The province is working to address impacts to water users resulting from an infrastructure failure in Montana.
On May 17, a concrete drop structure failed on the St. Mary Canal, which is located in northern Montana and owned by the U.S. Bureau of Reclamation. The canal diverts water from the St. Mary River to the Milk River. Permanent repairs to the canal will begin immediately, with completion scheduled for September. Repairs will be paid for by U.S. officials.
“We recognize the severity of the situation and the importance of the Milk River basin to surrounding communities and the local economy. Environment and Parks is supporting Alberta water users and working with our federal and U.S. counterparts to keep water users informed as work to repair the canal progresses.”Jason Nixon, Minister of Environment and Parks
“I want to assure my constituents in Taber-Warner that we are taking the situation along the Milk River very seriously. I will continue to meet with the local mayors, reeves and irrigators over the coming weeks and months as this situation continues to evolve.”Grant Hunter, MLA for Taber-Warner
Environment and Parks will support Alberta water users in the Milk River basin with an updated water supply outlook, updates on infrastructure repairs south of the border, details on allotments and water use by each country and support for water conservation planning, as necessary.
With no canal in place, water licence holders in Alberta should be prepared for only natural flows on the Milk River throughout the summer and should proactively explore options for water conservation.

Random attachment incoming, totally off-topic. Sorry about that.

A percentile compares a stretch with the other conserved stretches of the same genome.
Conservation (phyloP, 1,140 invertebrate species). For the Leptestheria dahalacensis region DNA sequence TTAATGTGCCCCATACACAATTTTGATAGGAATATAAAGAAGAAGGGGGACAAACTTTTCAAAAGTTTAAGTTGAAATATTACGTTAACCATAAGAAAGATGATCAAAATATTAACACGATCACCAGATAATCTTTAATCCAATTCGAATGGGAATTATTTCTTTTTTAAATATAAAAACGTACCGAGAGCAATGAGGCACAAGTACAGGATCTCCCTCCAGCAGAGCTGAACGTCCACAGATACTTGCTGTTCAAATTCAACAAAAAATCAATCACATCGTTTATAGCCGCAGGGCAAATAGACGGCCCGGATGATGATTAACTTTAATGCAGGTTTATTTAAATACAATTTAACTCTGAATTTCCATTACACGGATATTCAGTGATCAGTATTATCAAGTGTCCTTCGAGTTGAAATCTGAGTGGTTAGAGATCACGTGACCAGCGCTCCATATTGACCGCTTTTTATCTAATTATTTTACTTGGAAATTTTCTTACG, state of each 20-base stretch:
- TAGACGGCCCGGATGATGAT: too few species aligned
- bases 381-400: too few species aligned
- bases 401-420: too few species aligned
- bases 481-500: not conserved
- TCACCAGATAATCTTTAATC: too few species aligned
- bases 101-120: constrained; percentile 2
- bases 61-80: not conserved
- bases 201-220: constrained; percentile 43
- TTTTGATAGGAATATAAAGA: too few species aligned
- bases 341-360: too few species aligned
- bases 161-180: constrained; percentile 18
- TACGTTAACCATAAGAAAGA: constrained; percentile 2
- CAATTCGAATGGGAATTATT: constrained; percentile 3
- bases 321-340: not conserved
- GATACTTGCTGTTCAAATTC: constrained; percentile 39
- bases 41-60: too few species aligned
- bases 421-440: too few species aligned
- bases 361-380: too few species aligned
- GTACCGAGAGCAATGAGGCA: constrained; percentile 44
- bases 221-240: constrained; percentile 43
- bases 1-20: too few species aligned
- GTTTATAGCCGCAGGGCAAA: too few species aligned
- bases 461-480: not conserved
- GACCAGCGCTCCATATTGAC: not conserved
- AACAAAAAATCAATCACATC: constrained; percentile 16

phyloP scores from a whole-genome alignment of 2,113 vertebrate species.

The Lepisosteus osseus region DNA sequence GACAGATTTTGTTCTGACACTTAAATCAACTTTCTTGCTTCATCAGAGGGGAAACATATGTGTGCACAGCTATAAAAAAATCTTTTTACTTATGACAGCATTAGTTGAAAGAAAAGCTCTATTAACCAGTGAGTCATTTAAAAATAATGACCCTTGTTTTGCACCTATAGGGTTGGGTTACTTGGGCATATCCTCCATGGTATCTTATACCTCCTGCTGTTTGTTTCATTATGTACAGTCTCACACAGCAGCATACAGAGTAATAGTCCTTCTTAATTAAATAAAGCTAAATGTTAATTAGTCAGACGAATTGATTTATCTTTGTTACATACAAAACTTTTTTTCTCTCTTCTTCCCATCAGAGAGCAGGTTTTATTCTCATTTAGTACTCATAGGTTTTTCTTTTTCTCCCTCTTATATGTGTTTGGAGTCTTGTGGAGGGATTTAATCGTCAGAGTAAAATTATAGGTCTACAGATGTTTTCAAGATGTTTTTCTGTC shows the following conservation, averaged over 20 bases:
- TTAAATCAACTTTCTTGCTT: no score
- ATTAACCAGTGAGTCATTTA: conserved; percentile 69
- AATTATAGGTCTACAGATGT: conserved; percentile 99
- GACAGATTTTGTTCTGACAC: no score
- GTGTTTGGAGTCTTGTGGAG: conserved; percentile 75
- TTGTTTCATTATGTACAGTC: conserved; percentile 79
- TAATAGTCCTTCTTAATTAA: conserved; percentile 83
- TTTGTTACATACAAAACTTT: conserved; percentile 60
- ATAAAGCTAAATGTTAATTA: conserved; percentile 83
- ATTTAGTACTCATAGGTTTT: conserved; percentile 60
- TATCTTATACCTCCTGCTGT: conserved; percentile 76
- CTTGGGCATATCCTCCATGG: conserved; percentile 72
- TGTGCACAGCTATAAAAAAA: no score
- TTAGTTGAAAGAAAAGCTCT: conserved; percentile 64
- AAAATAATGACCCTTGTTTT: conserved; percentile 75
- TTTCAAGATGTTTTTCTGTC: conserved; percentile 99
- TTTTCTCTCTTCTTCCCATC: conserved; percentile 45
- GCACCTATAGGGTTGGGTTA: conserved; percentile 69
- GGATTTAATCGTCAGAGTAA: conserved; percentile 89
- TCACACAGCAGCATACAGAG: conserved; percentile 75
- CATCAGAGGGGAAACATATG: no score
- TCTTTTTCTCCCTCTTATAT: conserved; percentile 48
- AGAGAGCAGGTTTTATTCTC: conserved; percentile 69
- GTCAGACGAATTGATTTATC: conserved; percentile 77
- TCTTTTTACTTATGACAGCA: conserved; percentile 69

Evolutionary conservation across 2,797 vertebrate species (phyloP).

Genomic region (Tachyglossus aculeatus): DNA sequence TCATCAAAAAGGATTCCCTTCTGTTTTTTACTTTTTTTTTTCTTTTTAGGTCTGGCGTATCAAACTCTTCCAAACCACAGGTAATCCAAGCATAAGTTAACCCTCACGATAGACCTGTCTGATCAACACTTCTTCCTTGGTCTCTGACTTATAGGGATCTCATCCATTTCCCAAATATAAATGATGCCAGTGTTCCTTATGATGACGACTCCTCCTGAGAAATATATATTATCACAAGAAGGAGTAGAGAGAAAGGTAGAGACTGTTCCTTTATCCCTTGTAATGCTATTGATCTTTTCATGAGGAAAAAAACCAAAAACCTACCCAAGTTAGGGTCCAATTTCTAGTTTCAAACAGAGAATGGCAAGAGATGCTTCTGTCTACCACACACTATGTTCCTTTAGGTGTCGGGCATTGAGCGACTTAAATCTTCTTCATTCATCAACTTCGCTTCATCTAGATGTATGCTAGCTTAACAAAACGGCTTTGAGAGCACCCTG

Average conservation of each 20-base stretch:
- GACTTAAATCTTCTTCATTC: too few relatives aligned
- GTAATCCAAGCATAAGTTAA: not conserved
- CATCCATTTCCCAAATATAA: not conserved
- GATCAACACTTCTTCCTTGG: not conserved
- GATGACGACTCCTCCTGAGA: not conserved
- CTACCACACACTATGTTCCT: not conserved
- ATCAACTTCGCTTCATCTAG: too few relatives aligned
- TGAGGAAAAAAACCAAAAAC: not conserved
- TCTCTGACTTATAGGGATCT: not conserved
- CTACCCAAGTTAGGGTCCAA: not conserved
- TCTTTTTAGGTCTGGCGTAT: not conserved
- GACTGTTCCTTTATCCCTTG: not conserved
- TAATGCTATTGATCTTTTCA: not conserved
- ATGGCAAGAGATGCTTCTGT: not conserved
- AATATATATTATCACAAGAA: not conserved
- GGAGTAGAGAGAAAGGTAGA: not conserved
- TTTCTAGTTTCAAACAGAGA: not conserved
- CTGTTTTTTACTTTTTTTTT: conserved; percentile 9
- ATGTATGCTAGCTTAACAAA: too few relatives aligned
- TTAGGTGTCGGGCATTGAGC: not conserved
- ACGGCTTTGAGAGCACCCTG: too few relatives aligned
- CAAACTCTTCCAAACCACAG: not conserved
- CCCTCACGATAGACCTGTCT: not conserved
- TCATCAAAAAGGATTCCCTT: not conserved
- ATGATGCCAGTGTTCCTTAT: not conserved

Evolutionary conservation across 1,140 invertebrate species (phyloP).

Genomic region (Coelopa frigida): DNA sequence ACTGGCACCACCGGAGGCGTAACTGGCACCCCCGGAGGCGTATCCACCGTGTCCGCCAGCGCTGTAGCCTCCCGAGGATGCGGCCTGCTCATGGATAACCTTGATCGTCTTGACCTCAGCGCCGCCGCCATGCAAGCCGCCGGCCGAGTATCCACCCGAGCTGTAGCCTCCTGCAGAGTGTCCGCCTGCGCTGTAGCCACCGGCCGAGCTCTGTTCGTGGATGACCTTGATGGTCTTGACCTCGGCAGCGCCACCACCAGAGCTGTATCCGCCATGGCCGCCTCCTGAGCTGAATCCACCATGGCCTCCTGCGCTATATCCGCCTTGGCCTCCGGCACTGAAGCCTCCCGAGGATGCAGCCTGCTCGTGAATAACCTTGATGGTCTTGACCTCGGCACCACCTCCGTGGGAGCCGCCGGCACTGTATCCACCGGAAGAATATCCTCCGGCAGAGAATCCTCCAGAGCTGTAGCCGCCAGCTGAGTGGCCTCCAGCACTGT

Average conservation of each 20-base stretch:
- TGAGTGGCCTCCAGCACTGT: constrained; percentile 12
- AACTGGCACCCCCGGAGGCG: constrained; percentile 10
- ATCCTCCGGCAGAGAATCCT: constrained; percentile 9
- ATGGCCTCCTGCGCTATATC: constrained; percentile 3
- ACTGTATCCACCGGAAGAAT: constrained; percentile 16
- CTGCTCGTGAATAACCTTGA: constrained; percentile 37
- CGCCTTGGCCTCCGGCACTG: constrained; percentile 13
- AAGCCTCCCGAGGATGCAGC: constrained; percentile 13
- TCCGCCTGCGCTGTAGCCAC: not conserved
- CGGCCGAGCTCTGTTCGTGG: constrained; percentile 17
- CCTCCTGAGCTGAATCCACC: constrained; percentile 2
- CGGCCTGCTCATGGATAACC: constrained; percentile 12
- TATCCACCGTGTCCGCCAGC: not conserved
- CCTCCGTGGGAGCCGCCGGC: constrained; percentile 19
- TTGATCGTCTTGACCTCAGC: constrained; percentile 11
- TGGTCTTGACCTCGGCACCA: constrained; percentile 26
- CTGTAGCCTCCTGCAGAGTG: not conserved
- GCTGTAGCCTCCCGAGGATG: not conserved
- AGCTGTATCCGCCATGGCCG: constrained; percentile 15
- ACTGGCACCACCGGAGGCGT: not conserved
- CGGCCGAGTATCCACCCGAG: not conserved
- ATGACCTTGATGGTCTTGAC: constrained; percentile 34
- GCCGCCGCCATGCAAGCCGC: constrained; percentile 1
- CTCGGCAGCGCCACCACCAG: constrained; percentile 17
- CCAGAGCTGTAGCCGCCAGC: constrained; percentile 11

Recreational users will also be impacted. Without diverted water via the St. Mary Canal, Milk River water levels will likely be too low this summer for activities like canoeing or kayaking.
No impacts to drinking water or household use are expected. The province provided the Town of Milk River with funding to increase water storage. The town’s current stored water supply would support four months of water use in the event the town was unable to draw any more water from the river.
- Water use on both the St. Mary River and the Milk River are governed by the Boundary Waters Treaty of 1909.
- The accredited officers for the St. Mary and Milk rivers calculate natural flows and water usage by each country semi-monthly during the irrigation season, ensure deficits are balanced by Oct. 31, and resolve disputes, if necessary.
- During the irrigation season (April 1 to Oct. 31), Canada is entitled to 25 per cent of the natural flow of the Milk River, up to a natural flow of 18.9 cubic metres per second, and 50 per cent of natural flows above this threshold.
- On the St. Mary River, from which the St. Mary Canal diverts water, Canada is entitled to 75 per cent of natural flows up to 18.9 cubic metres per second during the irrigation season and 50 per cent of natural flows above this threshold. Natural flows are shared equally with the United States from Nov. 1 to March 31.
- The United States may accumulate a deficit on the St. Mary River from March 1 to May 31, which would be equalized through a Canadian entitlement to water on the Milk River transferred via the St. Mary Canal.
- The St. Mary Canal was constructed between 1907 and 1915.